Invisible Forces and Their Impact on Timepieces
Image by aaade aaade October 6, 2022 Approximate Reading Time: 5 minutes
Magnetic Fields: An Intangible Quandary
The influence of magnetic fields, even when potent, remains intangible to human senses. These forces cannot be felt, seen, or heard. However, their impact on mechanical watches can be significant. When a magnetic field surpasses a certain threshold known as the “critical value,” some watches begin to exhibit inaccuracies or even cease functioning. The horological battle against magnetism dates back to the 19th century and persists to this day. Rolex stands among the pioneers in this struggle. Here is a concise chronicle of the amagnetic Milgauss.
The Nexus with CERN: A Scientific Epicenter
Nestled on the fringes of Geneva, CERN (the European Organization for Nuclear Research) was founded in 1954 and currently stands as the world’s largest particle physics laboratory. The Milgauss watch’s journey intertwines with this institution, which now hosts thousands of scientists. Researchers at CERN, much like individuals in airplane crews and power plants, spend substantial durations within magnetic fields.
The operation of mechanical watches (quartz watches were not prevalent in the 1950s) worn by CERN personnel frequently encountered disruptions due to these magnetic fields. This conundrum was not lost on figures like Hans Wilsdorf, the founder of Rolex. Interestingly, IWC (International Watch Company) had already introduced specialized anti-magnetic protection in their Mark 11 watches, commissioned for the British Royal Air Force as early as 1948.
The 1950s marked a zenith for Rolex, characterized by the introduction of iconic models such as the Turn-O-Graph, Submariner, Day-Date, and GMT-Master. These innovations underscored the brand’s technological and aesthetic prowess, setting it apart from competitors. Driven by the tenet that precision, reliability, and longevity constitute paramount attributes, Rolex consistently enhanced its mechanisms, particularly its self-winding system.
Simultaneously, Rolex crafted an exceptional case design during the 1950s—an elongated classic barrel shape, combining resilience with sporty aesthetics. This strategic maneuver allowed Rolex to cater to diverse clienteles—those seeking elegant adornments and individuals in pursuit of robust sports watches with masculine aesthetics.
Enter Milgauss: A Pioneering Endeavor
Where does Milgauss fit into this narrative? It materialized at an opportune juncture as a harbinger of change, heralding the dawn of an era of cosmic exploration. Following the Submariner’s success, Milgauss emerged as another offering targeting professionals—specifically scientists at CERN and those exposed to electromagnetic fields in their daily routines, as advertisements suggested.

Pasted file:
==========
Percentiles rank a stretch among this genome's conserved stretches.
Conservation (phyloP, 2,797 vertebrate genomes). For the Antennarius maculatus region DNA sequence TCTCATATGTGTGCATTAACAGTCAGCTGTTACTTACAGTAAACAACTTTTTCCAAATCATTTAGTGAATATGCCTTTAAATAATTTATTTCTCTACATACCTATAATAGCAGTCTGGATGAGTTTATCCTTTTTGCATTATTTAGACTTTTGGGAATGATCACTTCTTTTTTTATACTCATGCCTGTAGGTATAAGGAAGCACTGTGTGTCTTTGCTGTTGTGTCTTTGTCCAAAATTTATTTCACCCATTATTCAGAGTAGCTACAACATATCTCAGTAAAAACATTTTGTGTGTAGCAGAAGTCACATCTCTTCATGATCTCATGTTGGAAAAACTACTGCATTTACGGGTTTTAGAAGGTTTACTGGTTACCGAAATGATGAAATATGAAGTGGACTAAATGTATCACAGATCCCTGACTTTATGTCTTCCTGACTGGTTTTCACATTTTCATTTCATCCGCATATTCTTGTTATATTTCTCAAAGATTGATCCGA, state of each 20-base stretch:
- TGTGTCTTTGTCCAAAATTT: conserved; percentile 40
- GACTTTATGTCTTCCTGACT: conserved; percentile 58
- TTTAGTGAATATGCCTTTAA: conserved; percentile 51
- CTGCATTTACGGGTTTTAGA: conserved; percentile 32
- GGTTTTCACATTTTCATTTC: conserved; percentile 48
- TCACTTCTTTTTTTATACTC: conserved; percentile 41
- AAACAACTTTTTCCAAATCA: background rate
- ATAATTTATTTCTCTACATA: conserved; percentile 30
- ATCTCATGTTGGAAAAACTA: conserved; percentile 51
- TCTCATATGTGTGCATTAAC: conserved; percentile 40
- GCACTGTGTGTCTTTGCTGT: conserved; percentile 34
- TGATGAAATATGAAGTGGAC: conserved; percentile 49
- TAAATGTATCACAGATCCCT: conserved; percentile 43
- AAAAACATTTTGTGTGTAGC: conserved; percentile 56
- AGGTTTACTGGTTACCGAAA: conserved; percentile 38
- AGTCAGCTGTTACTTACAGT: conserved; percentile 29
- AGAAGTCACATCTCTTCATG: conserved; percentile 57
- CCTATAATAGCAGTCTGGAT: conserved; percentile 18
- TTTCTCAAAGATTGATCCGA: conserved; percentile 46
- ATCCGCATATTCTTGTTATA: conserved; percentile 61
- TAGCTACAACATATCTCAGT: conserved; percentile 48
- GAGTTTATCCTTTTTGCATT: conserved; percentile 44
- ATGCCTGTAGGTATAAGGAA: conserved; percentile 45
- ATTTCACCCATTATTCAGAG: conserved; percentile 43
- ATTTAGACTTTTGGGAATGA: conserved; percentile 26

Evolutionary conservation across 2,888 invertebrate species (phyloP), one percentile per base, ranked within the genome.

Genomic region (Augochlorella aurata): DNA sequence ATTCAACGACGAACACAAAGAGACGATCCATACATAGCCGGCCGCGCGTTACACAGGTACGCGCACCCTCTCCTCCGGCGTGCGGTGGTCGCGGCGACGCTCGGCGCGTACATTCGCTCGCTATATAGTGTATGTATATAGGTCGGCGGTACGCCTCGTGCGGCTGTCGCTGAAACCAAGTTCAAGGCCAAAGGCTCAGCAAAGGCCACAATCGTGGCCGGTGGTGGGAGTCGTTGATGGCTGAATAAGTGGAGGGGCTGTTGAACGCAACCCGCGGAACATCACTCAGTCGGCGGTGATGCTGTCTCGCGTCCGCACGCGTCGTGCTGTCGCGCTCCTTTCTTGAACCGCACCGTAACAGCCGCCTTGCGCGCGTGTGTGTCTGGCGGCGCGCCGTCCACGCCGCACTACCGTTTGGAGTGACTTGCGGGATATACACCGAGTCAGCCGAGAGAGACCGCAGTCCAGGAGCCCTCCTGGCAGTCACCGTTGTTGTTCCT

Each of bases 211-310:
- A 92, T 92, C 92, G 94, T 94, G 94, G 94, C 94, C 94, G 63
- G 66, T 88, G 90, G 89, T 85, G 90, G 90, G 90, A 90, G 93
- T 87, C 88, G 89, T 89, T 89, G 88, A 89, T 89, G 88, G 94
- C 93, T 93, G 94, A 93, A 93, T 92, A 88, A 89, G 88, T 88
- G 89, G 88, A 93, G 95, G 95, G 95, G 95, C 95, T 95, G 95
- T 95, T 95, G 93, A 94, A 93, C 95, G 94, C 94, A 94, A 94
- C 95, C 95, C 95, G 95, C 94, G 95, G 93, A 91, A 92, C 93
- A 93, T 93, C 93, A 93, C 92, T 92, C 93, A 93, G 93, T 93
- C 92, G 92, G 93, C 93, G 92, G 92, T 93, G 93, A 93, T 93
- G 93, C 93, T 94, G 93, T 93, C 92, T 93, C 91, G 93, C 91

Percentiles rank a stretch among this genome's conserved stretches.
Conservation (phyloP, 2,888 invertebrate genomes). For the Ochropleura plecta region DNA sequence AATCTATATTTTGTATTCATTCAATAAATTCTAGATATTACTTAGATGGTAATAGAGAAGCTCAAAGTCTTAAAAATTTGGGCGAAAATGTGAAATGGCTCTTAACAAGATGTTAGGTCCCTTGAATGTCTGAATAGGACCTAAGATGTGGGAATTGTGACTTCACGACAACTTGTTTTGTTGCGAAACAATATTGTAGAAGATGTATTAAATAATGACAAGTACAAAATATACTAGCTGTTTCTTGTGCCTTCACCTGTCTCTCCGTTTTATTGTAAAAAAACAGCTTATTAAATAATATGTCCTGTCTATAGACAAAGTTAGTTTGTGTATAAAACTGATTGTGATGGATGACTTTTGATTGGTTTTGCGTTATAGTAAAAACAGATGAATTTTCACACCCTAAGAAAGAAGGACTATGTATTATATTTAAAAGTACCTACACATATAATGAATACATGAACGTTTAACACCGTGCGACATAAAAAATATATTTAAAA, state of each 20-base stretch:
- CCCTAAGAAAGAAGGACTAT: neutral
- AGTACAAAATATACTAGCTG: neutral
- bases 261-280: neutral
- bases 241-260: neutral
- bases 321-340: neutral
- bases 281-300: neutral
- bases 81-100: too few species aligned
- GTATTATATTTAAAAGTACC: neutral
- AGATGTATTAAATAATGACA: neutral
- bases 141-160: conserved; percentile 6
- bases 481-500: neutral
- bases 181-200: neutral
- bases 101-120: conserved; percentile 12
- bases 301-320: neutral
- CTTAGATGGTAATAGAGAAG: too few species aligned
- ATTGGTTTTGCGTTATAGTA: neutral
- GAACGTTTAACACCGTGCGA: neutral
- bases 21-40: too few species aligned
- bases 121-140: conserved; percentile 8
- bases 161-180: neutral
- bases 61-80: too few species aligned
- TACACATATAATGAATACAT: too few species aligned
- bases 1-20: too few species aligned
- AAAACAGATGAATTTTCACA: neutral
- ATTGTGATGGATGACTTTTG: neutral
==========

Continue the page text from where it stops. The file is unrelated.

Its nomenclature (the sole Rolex model sans an English name) alludes to its attributes. Rooted in the French words “mille” (meaning 1000) and “gauss” (denoting the unit of magnetic induction), the name signifies the watch’s resistance to interference from magnetic fields up to 1000 Gs (approximately 80,000 A/m).
For those not well-versed in physics, this figure may appear abstract. To grasp its essence, consider this analogy: A watch devoid of protective measures begins to display inaccuracies when subjected to 50 Gs (roughly 4800 A/m) and halts beyond 100 Gs (approximately 8000 A/m). Hence, the prevailing international standard ISO 764, tailored for non-magnetic watches, stipulates protection against fields of at least 60 Gs.
The Inception Controversy
Many sources, including Rolex itself, designate 1956 as the birth year of the Milgauss. Nonetheless, some texts cite an earlier origin: 1954, when Rolex purportedly produced the Milgauss model no. ref. 6543. Why doesn’t the company acknowledge this version as the original? The reasons remain elusive. It could stem from the limited production (estimates vary from 88 to 200 units) and the short two-year duration of its existence, casting it potentially as a prototype. The mysteries surrounding Rolex are boundless, and these inquiries might remain unanswered.
The ref. 6543 variant closely resembled the Submariner with its black rotating bezel marked from 1 to 5 or 10 to 50, a black dial featuring a distinct red Milgauss emblem, and triangular, tapering hour and minute hands complemented by a simple seconds hand. Its steel Oyster case, sized at around 38 mm, was encased within an unusual 19 mm lug spacing. The automatic caliber 1080 powered this inaugural Milgauss iteration.
The subsequent model, the ref. 6541, marked its official entry into the market in 1956, albeit slight modifications. Notably, it introduced the iconic lightning-shaped seconds hand—a symbol synonymous with Milgauss. The case maintained the same diameter but expanded the lug spacing to 20 mm, adhering to industry standards for sports watches. Beyond these changes, the mechanism remained unchanged (although some sources indicate the utilization of calibers 1065 M and 1066 M alongside caliber 1080).
The Shield of CERN
As the 1960s unfolded, Rolex released the ref. 1019, a model that deviated from its predecessors. Its smooth and matte dial, available in silver or black, eschewed the honeycomb pattern. Rectangular indices harmonized with the slightly thicker, almost rectangular hands. The iconic lightning seconds hand and black ring were replaced by a simpler red-arrow-tipped hand and a narrow polished ring. Notably, the ref. 1019 CERN version, characterized by a silver dial, omitted the use of radioactive tritium on indices or indications—essential to prevent interference with radioactivity experiments.
In sum, the legacy of Milgauss remains intertwined with the struggle against magnetism. Rolex’s pursuit of horological resilience in the face of invisible forces not only yielded remarkable timepieces but also etched a narrative into the annals of watchmaking history.